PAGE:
Today’s guest post comes from David, who many of us have known for half of our lives. He used to go by Dave, went to my senior prom with me, and is the reason I saw The Phantom Menace in a movie theater. I’ll let you decide which is unforgivable. (Hint: Jar Jar Binks)
I’m done with trying to convince you. Done. I don’t need you to validate what I choose to eat, to listen to, to pass my time with. I get it. You don’t agree. You don’t like the taste of that thing I’m eating, that music I’m listening to, that movie I’m watching, that game I’m playing. It’s fine. Your lack of like doesn’t lessen mine.
No, I don’t want to tell you why I didn’t like Man of Steel. No, I don’t really want to hear how disappointed you were with that salmon. I really don’t need to watch that online video of that parody of that TV show I don’t watch anyway to confirm why I wasn’t watching to begin with. I don’t need to hear your reasons why you like the thing I don’t. I don’t need to tell you the reasons I like the thing you don’t. Why is this the basis of all of our conversations? Do we really need to debate the things that give us some pleasure? Isn’t life dumb enough that we don’t need to make it dumber by defending or validating the dumb things we experience?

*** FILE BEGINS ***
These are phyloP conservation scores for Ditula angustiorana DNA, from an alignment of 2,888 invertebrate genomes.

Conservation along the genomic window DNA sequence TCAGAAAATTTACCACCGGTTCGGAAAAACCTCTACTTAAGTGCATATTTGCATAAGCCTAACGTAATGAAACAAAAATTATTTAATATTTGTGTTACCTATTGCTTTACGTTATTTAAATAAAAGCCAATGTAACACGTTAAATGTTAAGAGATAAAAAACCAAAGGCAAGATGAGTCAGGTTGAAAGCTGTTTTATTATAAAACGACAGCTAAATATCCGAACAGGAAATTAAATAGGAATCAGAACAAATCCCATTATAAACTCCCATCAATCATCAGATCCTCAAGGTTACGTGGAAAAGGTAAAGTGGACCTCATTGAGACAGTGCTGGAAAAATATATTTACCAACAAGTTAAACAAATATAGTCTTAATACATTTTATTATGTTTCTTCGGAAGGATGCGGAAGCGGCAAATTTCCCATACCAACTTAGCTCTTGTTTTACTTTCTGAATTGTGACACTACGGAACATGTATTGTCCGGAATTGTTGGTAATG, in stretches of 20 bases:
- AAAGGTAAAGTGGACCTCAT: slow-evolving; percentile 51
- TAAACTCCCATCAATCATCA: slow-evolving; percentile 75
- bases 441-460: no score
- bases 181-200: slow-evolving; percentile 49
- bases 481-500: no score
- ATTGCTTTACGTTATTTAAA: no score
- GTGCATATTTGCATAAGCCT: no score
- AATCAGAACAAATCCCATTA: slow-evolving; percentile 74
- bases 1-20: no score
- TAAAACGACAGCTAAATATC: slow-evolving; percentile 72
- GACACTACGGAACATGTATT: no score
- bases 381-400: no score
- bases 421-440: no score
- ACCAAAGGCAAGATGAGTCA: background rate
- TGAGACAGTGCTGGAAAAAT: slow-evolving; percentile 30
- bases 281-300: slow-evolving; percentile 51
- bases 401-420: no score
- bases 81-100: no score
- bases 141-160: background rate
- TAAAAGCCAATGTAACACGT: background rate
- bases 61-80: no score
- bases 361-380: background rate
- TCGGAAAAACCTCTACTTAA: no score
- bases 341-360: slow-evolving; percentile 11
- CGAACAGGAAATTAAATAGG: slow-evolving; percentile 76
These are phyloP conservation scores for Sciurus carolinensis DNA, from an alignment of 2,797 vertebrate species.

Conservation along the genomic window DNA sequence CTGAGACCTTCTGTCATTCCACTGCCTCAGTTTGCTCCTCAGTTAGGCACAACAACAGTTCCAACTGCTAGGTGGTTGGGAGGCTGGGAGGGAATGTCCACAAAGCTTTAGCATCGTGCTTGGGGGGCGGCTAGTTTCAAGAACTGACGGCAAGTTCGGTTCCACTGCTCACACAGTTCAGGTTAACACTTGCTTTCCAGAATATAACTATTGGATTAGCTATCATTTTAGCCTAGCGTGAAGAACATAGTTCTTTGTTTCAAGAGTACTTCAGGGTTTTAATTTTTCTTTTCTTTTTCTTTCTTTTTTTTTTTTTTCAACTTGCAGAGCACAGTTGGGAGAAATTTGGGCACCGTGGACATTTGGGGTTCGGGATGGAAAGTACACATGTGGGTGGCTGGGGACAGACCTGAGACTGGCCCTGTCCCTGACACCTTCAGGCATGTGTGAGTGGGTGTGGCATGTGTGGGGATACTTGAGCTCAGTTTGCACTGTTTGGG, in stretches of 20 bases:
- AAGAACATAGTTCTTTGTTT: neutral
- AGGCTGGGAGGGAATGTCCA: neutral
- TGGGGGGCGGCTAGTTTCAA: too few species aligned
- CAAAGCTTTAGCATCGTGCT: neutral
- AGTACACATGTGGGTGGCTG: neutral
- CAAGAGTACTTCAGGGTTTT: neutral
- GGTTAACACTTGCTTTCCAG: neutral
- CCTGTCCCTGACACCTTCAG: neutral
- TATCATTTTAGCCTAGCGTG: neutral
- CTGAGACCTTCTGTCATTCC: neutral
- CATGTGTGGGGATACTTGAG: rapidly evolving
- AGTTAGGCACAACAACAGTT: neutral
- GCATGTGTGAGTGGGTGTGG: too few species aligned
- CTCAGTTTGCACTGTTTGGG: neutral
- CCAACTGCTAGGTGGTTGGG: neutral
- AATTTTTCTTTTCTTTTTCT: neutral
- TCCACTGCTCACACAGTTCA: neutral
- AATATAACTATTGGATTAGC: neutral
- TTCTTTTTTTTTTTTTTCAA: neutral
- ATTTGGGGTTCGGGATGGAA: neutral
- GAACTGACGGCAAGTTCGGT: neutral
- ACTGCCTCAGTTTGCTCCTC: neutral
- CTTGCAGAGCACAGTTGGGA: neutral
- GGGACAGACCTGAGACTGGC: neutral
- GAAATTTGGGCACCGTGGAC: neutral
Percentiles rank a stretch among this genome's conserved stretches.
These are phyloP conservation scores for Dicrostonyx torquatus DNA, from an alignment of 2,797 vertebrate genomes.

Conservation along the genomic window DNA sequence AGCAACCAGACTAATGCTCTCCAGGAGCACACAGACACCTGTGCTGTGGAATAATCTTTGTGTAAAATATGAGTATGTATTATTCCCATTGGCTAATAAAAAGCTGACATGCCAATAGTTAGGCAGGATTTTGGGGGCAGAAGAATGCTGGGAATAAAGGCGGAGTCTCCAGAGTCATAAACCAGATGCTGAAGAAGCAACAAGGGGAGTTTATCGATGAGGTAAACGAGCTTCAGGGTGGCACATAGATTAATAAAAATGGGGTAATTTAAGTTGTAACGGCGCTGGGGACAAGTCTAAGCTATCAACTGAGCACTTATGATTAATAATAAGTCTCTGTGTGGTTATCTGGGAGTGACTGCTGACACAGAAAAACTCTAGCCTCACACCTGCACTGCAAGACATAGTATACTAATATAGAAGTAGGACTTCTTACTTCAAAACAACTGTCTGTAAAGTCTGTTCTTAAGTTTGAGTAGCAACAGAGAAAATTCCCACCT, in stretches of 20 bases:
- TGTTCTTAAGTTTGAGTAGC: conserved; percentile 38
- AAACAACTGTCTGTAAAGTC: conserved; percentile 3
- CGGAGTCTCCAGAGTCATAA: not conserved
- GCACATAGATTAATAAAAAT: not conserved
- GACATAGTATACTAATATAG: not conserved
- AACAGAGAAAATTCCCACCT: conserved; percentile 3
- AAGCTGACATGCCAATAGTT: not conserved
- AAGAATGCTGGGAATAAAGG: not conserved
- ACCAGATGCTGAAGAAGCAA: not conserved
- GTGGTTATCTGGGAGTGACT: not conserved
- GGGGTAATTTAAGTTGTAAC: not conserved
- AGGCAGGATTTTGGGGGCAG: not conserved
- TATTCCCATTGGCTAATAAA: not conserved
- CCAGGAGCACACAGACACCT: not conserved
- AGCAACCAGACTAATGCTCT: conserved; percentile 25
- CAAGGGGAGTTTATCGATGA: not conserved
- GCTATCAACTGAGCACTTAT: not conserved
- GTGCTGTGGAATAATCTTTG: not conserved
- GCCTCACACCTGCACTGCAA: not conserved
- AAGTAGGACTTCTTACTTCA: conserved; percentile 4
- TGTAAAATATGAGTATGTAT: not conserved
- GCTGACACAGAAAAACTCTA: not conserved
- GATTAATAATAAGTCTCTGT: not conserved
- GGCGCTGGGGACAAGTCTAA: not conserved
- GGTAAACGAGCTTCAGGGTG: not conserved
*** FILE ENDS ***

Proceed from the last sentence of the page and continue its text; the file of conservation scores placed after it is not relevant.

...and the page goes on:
My job has kinda sucked for the past six months. I spend a good portion of the day stressed to the edge of losing my shit and burning down everything in the world. Don’t get me wrong, I like my job, I’m good at my job, I just live under a giant pile of work and it’s crushing me to death. (That may be a slight exaggeration.) Sometimes (all of the times), to give my brain a little break I’ll play the “if I win the lottery” game.